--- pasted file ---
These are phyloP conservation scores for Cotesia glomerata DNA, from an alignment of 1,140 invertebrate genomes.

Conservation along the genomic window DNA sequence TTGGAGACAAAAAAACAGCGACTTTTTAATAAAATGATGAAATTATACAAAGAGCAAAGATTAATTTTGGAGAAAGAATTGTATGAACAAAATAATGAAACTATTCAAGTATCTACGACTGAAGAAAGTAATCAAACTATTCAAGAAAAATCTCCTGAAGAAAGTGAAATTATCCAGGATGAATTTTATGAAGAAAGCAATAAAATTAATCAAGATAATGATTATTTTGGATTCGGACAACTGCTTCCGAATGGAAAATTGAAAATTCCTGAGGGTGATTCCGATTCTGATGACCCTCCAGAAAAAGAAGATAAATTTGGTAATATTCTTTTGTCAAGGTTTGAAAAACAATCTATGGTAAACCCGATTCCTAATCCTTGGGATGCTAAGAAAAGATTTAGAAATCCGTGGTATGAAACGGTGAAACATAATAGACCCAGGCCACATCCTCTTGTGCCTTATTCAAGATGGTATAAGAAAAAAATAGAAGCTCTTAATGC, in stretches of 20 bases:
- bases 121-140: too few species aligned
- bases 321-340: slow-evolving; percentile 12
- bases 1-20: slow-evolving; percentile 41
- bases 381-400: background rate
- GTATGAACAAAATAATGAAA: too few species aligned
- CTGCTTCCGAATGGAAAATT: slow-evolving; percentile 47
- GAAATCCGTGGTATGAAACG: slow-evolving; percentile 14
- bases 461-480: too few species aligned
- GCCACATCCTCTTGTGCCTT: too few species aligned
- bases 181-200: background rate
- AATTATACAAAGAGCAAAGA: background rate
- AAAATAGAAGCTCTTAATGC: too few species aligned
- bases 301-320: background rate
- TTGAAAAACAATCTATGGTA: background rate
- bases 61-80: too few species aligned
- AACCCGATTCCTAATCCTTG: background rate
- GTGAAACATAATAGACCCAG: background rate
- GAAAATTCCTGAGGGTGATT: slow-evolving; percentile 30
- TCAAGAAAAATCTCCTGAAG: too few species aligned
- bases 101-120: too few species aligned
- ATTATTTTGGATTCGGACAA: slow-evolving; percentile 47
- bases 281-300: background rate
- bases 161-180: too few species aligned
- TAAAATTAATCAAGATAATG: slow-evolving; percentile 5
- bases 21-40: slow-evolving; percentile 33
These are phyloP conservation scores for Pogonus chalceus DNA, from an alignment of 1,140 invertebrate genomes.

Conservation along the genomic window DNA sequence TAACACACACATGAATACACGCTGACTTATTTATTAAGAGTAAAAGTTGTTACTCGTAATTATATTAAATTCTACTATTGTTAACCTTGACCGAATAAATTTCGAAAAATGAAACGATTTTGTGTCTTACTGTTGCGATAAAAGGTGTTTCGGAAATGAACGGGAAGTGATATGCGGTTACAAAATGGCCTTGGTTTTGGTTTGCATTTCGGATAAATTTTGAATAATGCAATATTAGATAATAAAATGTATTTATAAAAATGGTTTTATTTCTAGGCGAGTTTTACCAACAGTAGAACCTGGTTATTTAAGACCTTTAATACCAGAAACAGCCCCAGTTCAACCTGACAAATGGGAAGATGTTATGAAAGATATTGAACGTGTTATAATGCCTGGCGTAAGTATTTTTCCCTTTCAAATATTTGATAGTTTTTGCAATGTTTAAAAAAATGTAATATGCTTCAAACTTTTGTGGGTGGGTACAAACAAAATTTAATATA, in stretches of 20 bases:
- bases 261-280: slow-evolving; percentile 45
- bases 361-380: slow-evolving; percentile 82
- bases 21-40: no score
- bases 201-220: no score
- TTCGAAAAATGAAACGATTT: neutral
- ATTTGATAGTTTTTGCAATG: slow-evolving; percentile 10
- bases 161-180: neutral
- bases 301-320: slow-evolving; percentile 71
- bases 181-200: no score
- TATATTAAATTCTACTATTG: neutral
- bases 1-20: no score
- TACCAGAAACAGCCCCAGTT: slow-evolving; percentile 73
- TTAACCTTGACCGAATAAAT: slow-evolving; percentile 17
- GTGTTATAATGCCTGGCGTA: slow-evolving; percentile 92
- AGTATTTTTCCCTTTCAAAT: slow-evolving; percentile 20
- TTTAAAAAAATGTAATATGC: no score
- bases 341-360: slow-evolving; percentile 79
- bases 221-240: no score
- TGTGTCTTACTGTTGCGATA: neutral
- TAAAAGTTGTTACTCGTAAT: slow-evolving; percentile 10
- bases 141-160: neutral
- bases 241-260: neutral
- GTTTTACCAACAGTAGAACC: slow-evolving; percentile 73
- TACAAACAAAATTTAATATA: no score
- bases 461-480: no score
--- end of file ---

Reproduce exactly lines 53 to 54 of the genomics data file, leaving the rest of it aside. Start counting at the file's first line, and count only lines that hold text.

- TACAAACAAAATTTAATATA: no score
- bases 461-480: no score